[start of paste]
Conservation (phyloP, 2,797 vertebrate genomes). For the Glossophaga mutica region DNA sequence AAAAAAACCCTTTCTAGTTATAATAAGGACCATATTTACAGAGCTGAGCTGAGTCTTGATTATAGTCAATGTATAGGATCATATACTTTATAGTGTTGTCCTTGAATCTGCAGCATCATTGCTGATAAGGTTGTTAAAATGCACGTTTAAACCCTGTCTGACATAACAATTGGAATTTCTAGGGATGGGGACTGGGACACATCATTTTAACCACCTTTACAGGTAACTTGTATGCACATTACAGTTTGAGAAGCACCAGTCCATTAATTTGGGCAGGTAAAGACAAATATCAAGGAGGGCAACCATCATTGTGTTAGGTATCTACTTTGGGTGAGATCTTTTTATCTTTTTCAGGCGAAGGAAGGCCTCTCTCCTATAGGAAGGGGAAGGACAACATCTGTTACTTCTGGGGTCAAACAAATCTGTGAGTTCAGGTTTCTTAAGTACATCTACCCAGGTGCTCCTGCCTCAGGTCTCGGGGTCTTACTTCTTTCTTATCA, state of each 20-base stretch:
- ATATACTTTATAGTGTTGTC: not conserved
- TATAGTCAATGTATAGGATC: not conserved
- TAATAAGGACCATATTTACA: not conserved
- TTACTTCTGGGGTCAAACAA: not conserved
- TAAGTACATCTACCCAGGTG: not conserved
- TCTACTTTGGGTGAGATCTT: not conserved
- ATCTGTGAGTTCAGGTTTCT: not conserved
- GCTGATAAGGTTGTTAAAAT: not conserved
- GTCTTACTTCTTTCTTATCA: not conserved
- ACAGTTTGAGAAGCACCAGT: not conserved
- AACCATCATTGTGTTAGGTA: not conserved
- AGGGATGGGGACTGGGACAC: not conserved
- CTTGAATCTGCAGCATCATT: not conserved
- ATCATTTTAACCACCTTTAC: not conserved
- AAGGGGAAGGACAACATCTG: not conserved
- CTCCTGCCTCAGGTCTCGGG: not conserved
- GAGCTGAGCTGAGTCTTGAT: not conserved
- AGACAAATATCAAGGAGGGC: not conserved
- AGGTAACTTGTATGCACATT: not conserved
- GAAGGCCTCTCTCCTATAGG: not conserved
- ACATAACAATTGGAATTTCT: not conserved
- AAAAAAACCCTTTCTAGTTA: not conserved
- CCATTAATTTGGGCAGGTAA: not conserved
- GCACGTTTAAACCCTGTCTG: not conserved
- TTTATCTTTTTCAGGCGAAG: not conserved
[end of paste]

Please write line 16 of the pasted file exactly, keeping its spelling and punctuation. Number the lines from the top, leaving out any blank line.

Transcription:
- AAGGGGAAGGACAACATCTG: not conserved